Are you worried that you or someone close to you is addicted to crystal meth? Help is at hand. Here we tell you a little about crystal meth, what to look out for and how we can get you or a loved one the best possible treatment.
What is crystal meth addiction?
Crystal meth is an amphetamine, a stimulant that acts on the brain and the nervous system. It’s the crystalline form of methamphetamine and can be snorted, injected or taken orally. Methamphetamine that is smoked is known as ice. Crystal meth is a long-lasting drug with an intense stimulant effect that inspires a feeling of self-confidence. This, together with its inexpensive cost, makes it extremely powerful and addictive. Using crystal meth brings on a feeling of euphoria and a perceived sharpening of focus. Alternative names for crystal meth include glass, cristy, speed and chalk.
Signs, symptoms and risks of crystal meth addiction
Look out for hyperactivity, irritability, weight loss, welts on the skin, involuntary body movements, and prolonged periods of sleep (crashing) in your loved one. Also ask yourself if he or she is showing signs of aggression; after the initial “rush,” there is typically a state of high agitation that in some individuals can lead to violent behaviour. Crystal meth can also lead to anxiety and paranoia and, in extreme cases, psychotic illnesses. Meth users can experience frightening visual and auditory hallucinations. It is a deadly drug that’s detrimental to the central nervous system. Overdosing on crystal meth can result in stroke, and lung and kidney damage, coma and death.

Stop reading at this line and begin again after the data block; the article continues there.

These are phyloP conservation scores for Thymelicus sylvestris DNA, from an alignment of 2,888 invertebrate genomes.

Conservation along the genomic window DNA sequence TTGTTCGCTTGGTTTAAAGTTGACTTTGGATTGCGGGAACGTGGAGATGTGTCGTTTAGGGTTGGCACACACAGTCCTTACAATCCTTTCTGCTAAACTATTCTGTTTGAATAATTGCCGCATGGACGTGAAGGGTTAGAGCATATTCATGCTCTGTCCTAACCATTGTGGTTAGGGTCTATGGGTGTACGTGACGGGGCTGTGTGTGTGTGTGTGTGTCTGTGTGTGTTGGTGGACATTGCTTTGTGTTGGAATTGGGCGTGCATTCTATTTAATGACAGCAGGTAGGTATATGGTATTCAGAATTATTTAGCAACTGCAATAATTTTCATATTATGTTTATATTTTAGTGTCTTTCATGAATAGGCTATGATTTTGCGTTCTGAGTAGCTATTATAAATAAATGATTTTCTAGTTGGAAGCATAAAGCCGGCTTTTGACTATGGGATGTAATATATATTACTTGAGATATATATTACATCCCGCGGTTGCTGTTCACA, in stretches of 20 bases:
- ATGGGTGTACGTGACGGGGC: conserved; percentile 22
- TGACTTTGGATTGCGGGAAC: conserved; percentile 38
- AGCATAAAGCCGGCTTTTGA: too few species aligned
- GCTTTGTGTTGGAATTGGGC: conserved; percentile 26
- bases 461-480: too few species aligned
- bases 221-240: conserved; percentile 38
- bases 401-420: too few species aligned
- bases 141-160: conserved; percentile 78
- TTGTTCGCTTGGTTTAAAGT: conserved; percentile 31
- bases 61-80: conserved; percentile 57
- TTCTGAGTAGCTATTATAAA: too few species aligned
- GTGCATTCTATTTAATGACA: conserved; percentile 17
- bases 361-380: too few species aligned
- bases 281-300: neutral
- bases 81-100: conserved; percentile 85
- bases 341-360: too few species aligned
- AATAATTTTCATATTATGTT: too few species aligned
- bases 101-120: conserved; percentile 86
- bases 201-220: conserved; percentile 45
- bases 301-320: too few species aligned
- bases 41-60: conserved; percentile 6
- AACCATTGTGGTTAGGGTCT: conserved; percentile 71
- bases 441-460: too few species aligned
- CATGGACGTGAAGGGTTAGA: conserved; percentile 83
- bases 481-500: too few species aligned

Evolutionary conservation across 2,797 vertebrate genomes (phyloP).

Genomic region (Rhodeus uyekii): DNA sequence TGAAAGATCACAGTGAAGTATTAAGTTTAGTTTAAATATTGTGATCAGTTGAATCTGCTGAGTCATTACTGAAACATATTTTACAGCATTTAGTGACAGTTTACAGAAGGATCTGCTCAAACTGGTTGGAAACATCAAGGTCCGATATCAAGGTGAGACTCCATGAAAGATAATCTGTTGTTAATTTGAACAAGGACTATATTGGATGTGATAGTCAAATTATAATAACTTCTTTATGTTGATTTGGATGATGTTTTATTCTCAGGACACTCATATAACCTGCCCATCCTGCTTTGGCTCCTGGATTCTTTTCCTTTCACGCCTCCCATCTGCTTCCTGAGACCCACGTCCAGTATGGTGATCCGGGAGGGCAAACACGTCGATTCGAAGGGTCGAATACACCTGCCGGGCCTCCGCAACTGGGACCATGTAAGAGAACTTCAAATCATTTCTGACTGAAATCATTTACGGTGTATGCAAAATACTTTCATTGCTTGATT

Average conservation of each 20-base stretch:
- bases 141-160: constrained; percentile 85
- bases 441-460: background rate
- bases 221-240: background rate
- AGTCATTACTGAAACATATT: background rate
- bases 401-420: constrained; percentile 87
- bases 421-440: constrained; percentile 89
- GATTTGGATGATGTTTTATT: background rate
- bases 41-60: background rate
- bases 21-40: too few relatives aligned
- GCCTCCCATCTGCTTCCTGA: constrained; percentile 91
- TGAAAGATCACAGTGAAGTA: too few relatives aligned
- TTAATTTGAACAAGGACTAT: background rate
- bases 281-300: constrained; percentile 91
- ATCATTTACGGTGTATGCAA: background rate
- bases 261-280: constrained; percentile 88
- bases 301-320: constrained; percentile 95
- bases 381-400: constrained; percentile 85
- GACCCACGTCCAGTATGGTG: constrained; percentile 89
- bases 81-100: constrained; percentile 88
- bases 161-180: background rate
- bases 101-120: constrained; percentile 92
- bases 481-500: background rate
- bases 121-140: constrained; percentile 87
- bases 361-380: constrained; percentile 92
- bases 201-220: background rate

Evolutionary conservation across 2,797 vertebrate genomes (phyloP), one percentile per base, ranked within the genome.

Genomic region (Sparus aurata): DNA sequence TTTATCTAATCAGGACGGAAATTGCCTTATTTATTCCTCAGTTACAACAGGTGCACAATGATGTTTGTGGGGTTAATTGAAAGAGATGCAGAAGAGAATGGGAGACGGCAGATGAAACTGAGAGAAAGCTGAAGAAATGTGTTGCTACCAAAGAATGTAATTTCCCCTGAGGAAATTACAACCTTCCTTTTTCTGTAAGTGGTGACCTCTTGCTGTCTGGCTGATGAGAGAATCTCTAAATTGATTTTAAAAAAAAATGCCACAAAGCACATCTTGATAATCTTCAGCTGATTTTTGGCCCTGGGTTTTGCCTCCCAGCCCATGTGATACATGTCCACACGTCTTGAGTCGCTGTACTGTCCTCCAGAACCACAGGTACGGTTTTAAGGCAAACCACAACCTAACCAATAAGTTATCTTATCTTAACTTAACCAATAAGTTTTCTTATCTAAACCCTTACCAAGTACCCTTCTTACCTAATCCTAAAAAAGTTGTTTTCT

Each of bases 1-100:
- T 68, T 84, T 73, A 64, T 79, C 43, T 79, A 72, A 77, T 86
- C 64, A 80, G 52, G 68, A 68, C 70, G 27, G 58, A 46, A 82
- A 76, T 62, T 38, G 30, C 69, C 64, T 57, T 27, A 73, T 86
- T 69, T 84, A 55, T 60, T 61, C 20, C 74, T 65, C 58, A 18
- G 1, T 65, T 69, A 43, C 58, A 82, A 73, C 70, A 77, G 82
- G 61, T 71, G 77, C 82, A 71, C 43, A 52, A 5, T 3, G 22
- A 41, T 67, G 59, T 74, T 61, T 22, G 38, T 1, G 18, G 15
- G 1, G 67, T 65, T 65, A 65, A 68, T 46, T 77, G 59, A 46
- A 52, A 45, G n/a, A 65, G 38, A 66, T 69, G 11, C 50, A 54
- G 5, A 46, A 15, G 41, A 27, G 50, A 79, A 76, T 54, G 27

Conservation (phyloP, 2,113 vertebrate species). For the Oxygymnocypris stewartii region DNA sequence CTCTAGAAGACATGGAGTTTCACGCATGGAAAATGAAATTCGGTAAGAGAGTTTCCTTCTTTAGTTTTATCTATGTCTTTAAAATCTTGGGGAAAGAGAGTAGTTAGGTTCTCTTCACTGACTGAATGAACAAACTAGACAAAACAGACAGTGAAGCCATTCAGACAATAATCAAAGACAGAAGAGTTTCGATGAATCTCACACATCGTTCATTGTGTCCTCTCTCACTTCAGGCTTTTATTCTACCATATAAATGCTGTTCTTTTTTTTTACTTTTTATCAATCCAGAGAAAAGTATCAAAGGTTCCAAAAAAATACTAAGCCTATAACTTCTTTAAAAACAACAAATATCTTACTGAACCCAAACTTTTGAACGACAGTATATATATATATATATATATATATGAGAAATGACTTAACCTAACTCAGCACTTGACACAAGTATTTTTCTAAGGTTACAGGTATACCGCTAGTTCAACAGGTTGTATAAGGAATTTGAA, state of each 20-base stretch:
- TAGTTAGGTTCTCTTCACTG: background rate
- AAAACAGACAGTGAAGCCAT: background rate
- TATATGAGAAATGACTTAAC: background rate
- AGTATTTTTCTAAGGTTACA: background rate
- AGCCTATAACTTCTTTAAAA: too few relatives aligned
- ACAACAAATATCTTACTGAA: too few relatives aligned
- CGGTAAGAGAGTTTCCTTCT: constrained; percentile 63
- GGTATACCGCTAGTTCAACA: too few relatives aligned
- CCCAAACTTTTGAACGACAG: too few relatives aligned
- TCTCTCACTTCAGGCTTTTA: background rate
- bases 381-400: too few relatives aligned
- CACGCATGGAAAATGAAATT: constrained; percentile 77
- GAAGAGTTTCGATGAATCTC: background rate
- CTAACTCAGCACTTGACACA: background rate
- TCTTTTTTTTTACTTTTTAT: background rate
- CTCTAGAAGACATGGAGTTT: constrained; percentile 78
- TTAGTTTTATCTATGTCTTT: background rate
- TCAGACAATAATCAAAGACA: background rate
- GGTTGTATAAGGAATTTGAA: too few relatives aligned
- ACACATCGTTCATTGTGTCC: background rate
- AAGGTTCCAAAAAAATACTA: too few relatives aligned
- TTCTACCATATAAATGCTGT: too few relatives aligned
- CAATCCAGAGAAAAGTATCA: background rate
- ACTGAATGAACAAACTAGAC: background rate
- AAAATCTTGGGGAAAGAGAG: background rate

Treating crystal meth addiction
Crystal meth addiction can be successfully treated through a combination of detox in a safe, medically supervised environment and rehabilitation. Residential rehab is preferential but there are plenty of outpatient programs available to treat crystal meth addiction. We’d also recommend an aftercare program to keep you on the path of a drug-free life. At Addiction Helper, we’ll help you explore your options and provide all the support you and your family need for a full and healthy recovery.